"Yes," replied Michaelson. "Miss Perkins played her part well. By informing our adversaries of your movements, she was able to gather them all in one place for collection. Her encounter with the Grand Duke’s men was particularly fortuitous, for it allowed us to rope them in as well."

"How long you were aware of Blacker’s activities?" asked Everett, doing his best to sound unconcerned. Had his superior deliberately sent the R-212 to her destruction to investigate the man’s loyalties?

Michaelson gave him a glance that could have meant anything. But then, he was poker player too. "We’d assumed he’d been lost with the Flying Lady. His reappearance came as something of a surprise. But we’d already instructed Miss Perkins to be on the alert for any overtures from Sir Oswald."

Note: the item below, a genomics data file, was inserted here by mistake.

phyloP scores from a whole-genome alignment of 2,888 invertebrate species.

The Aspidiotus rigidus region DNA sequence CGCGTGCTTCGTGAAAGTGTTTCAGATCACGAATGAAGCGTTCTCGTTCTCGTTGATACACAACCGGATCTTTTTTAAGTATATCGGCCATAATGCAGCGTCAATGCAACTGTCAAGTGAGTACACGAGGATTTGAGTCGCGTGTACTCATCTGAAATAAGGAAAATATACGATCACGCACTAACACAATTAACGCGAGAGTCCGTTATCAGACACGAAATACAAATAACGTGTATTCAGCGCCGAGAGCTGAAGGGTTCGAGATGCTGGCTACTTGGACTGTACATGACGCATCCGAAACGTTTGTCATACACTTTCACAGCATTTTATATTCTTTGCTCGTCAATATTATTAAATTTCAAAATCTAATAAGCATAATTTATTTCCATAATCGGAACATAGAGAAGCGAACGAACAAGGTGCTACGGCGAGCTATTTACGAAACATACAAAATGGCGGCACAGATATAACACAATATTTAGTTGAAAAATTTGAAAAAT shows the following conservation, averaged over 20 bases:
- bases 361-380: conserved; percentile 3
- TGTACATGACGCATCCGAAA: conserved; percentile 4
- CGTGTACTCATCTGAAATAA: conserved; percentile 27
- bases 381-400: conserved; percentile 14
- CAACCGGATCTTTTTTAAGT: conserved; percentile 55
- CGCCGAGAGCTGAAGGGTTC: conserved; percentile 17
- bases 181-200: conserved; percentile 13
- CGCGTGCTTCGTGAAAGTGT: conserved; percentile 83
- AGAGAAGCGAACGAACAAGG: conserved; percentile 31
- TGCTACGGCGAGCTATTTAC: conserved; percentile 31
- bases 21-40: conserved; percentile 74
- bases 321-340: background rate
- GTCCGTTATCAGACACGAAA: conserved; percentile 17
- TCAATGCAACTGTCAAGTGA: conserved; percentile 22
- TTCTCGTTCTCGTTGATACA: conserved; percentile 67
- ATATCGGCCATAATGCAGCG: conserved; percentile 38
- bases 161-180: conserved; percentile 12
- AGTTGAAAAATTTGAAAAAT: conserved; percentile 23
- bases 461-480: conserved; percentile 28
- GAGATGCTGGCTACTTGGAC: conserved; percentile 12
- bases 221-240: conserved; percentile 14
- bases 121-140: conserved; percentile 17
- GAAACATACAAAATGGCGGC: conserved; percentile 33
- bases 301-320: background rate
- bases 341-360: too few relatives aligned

Everett noticed that the other man hadn’t really answered his question. And who was this ‘we’ to whom Michaelson referred? Had this been a slip of the tongue, or a warning that the senior captain had powerful allies who might react badly to curiosity on his part?

"Is she really the baronet’s niece?" he asked, switching to a safer topic.

Michaelson nodded, as if pleased his hint had been noticed. "The relationship is somewhat more indirect. But it was somewhat naive of Mosley to assume we wouldn’t be aware of it."

"What will you do with his men?"